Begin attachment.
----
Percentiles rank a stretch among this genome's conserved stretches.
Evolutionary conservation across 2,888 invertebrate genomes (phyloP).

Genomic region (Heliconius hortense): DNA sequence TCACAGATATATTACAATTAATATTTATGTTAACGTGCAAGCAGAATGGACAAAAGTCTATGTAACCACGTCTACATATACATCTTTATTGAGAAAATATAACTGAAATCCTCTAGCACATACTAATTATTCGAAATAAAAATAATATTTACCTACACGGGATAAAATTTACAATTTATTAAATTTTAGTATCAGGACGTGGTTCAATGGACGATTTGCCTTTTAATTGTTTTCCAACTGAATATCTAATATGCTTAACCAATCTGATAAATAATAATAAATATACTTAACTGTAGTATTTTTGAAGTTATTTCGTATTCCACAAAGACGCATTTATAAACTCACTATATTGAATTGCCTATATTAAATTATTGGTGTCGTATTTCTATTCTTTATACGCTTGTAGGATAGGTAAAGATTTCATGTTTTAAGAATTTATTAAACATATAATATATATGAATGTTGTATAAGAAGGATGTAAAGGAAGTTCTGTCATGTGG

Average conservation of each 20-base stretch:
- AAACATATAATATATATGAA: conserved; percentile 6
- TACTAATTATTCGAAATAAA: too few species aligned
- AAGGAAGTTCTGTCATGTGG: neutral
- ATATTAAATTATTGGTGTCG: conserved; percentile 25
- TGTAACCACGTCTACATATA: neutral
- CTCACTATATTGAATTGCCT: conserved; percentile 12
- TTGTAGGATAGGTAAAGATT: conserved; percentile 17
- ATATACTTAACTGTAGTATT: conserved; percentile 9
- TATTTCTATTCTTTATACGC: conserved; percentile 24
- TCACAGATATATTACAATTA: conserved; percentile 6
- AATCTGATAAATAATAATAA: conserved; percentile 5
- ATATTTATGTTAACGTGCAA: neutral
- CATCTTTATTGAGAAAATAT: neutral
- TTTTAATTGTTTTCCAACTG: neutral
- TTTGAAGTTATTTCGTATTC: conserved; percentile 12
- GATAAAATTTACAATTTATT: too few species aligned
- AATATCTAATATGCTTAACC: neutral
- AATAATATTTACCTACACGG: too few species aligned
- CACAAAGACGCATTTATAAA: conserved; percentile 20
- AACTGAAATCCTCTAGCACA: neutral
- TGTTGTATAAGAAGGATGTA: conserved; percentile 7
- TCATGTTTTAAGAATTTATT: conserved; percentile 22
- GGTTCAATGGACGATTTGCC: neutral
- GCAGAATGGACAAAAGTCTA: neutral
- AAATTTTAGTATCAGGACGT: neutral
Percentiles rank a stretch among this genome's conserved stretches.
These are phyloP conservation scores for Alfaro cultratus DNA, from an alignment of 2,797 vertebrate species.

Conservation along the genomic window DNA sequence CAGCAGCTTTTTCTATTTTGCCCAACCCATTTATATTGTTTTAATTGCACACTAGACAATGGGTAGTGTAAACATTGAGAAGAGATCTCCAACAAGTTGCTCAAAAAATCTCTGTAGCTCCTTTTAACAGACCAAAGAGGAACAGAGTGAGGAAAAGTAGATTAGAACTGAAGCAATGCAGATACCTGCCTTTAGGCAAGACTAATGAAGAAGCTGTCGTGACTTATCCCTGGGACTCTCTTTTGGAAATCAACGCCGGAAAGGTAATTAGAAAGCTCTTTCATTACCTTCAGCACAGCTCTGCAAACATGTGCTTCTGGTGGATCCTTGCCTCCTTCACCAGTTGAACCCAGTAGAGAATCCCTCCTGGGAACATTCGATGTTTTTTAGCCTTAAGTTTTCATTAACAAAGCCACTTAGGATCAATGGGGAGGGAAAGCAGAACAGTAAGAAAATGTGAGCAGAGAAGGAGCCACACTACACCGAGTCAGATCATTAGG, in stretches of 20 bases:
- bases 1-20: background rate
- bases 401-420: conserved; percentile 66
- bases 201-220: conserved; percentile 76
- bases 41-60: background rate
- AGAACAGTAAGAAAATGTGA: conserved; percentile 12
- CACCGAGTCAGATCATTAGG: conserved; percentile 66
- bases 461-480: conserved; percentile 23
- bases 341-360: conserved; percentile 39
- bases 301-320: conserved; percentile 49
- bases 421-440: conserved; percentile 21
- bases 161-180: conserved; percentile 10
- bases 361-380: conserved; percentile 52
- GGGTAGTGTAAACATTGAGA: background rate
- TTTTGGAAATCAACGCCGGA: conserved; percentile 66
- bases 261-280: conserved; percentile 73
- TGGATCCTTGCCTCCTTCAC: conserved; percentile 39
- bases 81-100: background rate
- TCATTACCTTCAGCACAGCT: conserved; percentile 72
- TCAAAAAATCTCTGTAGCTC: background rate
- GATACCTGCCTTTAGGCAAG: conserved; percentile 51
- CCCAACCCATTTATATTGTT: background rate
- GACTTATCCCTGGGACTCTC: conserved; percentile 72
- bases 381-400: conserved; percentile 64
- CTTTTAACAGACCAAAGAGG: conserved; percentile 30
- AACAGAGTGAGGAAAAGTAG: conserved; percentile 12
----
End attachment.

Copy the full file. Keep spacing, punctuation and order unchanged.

Percentiles rank a stretch among this genome's conserved stretches.
Evolutionary conservation across 2,888 invertebrate genomes (phyloP).

Genomic region (Heliconius hortense): DNA sequence TCACAGATATATTACAATTAATATTTATGTTAACGTGCAAGCAGAATGGACAAAAGTCTATGTAACCACGTCTACATATACATCTTTATTGAGAAAATATAACTGAAATCCTCTAGCACATACTAATTATTCGAAATAAAAATAATATTTACCTACACGGGATAAAATTTACAATTTATTAAATTTTAGTATCAGGACGTGGTTCAATGGACGATTTGCCTTTTAATTGTTTTCCAACTGAATATCTAATATGCTTAACCAATCTGATAAATAATAATAAATATACTTAACTGTAGTATTTTTGAAGTTATTTCGTATTCCACAAAGACGCATTTATAAACTCACTATATTGAATTGCCTATATTAAATTATTGGTGTCGTATTTCTATTCTTTATACGCTTGTAGGATAGGTAAAGATTTCATGTTTTAAGAATTTATTAAACATATAATATATATGAATGTTGTATAAGAAGGATGTAAAGGAAGTTCTGTCATGTGG

Average conservation of each 20-base stretch:
- AAACATATAATATATATGAA: conserved; percentile 6
- TACTAATTATTCGAAATAAA: too few species aligned
- AAGGAAGTTCTGTCATGTGG: neutral
- ATATTAAATTATTGGTGTCG: conserved; percentile 25
- TGTAACCACGTCTACATATA: neutral
- CTCACTATATTGAATTGCCT: conserved; percentile 12
- TTGTAGGATAGGTAAAGATT: conserved; percentile 17
- ATATACTTAACTGTAGTATT: conserved; percentile 9
- TATTTCTATTCTTTATACGC: conserved; percentile 24
- TCACAGATATATTACAATTA: conserved; percentile 6
- AATCTGATAAATAATAATAA: conserved; percentile 5
- ATATTTATGTTAACGTGCAA: neutral
- CATCTTTATTGAGAAAATAT: neutral
- TTTTAATTGTTTTCCAACTG: neutral
- TTTGAAGTTATTTCGTATTC: conserved; percentile 12
- GATAAAATTTACAATTTATT: too few species aligned
- AATATCTAATATGCTTAACC: neutral
- AATAATATTTACCTACACGG: too few species aligned
- CACAAAGACGCATTTATAAA: conserved; percentile 20
- AACTGAAATCCTCTAGCACA: neutral
- TGTTGTATAAGAAGGATGTA: conserved; percentile 7
- TCATGTTTTAAGAATTTATT: conserved; percentile 22
- GGTTCAATGGACGATTTGCC: neutral
- GCAGAATGGACAAAAGTCTA: neutral
- AAATTTTAGTATCAGGACGT: neutral
Percentiles rank a stretch among this genome's conserved stretches.
These are phyloP conservation scores for Alfaro cultratus DNA, from an alignment of 2,797 vertebrate species.

Conservation along the genomic window DNA sequence CAGCAGCTTTTTCTATTTTGCCCAACCCATTTATATTGTTTTAATTGCACACTAGACAATGGGTAGTGTAAACATTGAGAAGAGATCTCCAACAAGTTGCTCAAAAAATCTCTGTAGCTCCTTTTAACAGACCAAAGAGGAACAGAGTGAGGAAAAGTAGATTAGAACTGAAGCAATGCAGATACCTGCCTTTAGGCAAGACTAATGAAGAAGCTGTCGTGACTTATCCCTGGGACTCTCTTTTGGAAATCAACGCCGGAAAGGTAATTAGAAAGCTCTTTCATTACCTTCAGCACAGCTCTGCAAACATGTGCTTCTGGTGGATCCTTGCCTCCTTCACCAGTTGAACCCAGTAGAGAATCCCTCCTGGGAACATTCGATGTTTTTTAGCCTTAAGTTTTCATTAACAAAGCCACTTAGGATCAATGGGGAGGGAAAGCAGAACAGTAAGAAAATGTGAGCAGAGAAGGAGCCACACTACACCGAGTCAGATCATTAGG, in stretches of 20 bases:
- bases 1-20: background rate
- bases 401-420: conserved; percentile 66
- bases 201-220: conserved; percentile 76
- bases 41-60: background rate
- AGAACAGTAAGAAAATGTGA: conserved; percentile 12
- CACCGAGTCAGATCATTAGG: conserved; percentile 66
- bases 461-480: conserved; percentile 23
- bases 341-360: conserved; percentile 39
- bases 301-320: conserved; percentile 49
- bases 421-440: conserved; percentile 21
- bases 161-180: conserved; percentile 10
- bases 361-380: conserved; percentile 52
- GGGTAGTGTAAACATTGAGA: background rate
- TTTTGGAAATCAACGCCGGA: conserved; percentile 66
- bases 261-280: conserved; percentile 73
- TGGATCCTTGCCTCCTTCAC: conserved; percentile 39
- bases 81-100: background rate
- TCATTACCTTCAGCACAGCT: conserved; percentile 72
- TCAAAAAATCTCTGTAGCTC: background rate
- GATACCTGCCTTTAGGCAAG: conserved; percentile 51
- CCCAACCCATTTATATTGTT: background rate
- GACTTATCCCTGGGACTCTC: conserved; percentile 72
- bases 381-400: conserved; percentile 64
- CTTTTAACAGACCAAAGAGG: conserved; percentile 30
- AACAGAGTGAGGAAAAGTAG: conserved; percentile 12